One unusual graduation requirement at Germantown Friends School is the requirement that each junior complete an independent project, known as a "Junior Project." During this project, students have the opportunity to pursue some independent but intellectually rigorous activity in the local community or elsewhere in the world. If completed in January, students are given the month off to pursue the project, although they must go through a proposal process and present written and oral accounts of their work afterwards. Students must pay for at least half of all project expenses out of money the student earned through work (rather than by means of a parental allowance).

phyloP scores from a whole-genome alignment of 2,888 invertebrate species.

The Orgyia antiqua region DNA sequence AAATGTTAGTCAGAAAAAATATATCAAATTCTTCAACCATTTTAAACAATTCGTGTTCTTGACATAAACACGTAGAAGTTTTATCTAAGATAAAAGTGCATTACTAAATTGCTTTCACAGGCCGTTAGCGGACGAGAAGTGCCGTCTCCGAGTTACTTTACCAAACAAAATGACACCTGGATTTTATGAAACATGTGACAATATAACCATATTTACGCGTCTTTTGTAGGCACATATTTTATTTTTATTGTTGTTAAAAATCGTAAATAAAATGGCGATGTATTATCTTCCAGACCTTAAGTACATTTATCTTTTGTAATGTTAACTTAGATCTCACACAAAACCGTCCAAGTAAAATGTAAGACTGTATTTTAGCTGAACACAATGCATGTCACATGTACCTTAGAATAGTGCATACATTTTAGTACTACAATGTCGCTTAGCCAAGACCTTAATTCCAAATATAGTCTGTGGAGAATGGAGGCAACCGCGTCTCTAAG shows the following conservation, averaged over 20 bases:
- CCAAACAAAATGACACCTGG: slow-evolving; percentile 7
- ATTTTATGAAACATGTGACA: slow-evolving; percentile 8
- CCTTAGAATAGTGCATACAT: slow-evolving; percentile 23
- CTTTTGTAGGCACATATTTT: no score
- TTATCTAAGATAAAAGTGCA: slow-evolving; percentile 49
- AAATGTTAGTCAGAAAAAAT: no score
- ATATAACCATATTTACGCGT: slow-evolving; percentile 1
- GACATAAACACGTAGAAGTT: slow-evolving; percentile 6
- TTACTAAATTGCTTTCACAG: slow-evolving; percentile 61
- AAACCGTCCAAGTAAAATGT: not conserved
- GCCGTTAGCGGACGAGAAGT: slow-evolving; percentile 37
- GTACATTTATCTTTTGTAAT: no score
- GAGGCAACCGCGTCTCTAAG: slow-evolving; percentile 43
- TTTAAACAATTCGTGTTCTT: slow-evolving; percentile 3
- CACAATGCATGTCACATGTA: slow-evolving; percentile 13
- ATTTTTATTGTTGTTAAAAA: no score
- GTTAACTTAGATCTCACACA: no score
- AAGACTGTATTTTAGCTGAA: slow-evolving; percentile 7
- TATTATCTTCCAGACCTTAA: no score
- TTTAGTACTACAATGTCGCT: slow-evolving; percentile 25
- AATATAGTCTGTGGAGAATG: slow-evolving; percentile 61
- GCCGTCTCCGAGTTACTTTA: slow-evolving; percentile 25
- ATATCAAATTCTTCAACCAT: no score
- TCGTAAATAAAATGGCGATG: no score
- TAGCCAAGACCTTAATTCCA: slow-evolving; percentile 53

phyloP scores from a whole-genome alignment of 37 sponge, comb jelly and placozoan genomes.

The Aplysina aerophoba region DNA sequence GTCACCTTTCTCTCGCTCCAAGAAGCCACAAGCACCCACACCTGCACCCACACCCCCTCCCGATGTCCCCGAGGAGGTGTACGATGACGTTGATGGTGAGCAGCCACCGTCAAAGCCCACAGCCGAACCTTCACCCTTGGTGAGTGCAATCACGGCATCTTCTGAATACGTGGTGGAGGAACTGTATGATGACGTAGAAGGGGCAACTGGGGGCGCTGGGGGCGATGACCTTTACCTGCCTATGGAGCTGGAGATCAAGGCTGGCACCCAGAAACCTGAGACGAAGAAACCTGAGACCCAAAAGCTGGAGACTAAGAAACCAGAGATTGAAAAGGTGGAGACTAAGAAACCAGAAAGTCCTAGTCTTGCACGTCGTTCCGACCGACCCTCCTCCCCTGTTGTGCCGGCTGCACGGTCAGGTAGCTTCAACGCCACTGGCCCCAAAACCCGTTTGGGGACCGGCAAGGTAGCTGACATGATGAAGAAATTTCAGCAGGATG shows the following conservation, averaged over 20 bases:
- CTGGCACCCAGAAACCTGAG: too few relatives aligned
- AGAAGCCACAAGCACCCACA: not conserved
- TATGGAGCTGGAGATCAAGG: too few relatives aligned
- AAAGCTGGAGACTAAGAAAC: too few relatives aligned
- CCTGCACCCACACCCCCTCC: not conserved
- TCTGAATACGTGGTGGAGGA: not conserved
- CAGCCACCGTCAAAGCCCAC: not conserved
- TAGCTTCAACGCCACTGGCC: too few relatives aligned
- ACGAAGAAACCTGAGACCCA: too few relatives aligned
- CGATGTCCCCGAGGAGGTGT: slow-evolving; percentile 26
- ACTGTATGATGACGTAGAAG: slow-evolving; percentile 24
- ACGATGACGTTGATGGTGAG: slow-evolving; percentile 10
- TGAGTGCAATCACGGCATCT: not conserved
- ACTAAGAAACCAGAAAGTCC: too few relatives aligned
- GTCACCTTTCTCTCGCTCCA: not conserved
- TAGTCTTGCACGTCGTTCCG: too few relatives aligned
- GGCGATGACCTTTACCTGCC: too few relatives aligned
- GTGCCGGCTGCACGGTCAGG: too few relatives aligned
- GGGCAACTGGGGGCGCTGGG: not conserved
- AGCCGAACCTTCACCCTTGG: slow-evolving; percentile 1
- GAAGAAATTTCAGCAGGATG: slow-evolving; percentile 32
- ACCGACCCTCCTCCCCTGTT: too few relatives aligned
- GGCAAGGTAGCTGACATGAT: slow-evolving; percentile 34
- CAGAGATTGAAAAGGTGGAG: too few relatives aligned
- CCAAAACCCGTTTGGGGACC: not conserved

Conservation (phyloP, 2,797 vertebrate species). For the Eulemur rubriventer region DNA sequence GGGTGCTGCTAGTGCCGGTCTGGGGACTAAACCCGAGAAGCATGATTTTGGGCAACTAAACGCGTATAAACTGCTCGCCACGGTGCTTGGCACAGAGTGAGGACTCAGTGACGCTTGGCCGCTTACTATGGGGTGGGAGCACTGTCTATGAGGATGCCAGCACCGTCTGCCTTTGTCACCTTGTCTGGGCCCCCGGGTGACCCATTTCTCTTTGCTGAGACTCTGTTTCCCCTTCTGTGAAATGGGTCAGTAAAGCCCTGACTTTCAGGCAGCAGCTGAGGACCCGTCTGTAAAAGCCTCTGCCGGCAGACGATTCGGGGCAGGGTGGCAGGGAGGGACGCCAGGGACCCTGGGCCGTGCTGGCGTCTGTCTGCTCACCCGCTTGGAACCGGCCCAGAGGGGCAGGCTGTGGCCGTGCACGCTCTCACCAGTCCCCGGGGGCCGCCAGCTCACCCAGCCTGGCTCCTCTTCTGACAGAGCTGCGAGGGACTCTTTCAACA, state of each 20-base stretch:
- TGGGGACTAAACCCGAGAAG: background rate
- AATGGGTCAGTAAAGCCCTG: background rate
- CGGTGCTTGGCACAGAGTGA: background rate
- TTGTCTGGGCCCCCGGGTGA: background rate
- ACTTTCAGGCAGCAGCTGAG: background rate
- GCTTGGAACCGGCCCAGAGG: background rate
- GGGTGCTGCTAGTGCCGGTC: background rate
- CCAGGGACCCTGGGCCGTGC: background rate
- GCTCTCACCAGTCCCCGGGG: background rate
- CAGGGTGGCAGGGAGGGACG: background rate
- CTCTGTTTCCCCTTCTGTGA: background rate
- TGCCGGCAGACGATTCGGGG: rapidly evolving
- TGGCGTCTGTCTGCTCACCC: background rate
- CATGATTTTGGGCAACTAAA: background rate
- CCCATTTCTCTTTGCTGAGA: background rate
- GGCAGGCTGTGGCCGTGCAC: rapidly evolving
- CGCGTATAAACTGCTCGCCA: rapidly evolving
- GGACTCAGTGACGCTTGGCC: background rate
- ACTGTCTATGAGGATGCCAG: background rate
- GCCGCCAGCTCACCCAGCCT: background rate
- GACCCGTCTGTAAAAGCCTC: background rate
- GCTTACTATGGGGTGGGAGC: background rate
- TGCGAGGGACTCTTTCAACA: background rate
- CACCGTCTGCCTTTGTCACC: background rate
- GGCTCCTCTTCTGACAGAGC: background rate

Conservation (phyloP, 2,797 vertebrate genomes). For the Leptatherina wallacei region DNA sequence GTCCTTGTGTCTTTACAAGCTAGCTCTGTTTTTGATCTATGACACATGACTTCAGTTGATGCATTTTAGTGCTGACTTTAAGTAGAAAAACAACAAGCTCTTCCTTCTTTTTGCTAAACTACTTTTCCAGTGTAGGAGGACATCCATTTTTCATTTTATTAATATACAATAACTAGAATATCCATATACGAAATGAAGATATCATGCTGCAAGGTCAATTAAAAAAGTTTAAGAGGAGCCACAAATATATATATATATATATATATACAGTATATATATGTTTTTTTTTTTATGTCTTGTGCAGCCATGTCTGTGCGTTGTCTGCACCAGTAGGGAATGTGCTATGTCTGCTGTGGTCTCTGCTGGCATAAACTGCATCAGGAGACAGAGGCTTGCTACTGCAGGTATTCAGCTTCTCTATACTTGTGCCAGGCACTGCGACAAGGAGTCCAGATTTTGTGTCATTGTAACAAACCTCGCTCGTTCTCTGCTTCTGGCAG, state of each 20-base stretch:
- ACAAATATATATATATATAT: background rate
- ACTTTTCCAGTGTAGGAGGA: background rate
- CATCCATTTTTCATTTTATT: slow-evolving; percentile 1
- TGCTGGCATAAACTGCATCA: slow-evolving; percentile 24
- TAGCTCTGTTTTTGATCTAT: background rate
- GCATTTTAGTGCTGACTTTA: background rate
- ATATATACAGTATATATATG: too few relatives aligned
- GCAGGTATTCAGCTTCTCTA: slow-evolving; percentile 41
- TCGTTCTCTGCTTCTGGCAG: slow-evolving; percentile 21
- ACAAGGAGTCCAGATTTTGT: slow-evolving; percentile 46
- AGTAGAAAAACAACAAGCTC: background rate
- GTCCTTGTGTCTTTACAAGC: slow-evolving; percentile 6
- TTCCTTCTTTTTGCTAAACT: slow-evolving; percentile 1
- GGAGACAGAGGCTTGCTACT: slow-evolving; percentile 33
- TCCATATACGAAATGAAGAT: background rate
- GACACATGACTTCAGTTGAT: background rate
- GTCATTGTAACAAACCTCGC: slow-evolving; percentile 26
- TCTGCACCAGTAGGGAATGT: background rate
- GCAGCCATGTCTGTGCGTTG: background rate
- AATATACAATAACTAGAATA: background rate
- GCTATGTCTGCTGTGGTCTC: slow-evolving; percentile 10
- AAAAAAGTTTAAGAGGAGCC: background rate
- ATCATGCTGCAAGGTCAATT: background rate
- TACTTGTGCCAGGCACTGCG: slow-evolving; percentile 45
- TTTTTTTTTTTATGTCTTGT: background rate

For many years, Germantown Friends gave academic awards to its students. During the 1990s, there arose concerns that the tradition might contain an underlying negative effect on the broader school community. After five years of faculty discussion and four years of student and alumni surveys, in 2002 the school discontinued its practice of making academic awards. In announcing this decision to the school community, the head of school noted that there were long-standing concerns about the detrimental effect of elevating a select few students above others in a ceremony with clear winners and losers, and how the practice stood in contrast to Friends' beliefs in honoring every person. He further noted that when surveyed, "students opposed any practice that created incentive to compete for grades rather than for learning's sake." While athletic awards are still given at Germantown Friends, the academic awards have been replaced with more opportunities for all students to showcase their work.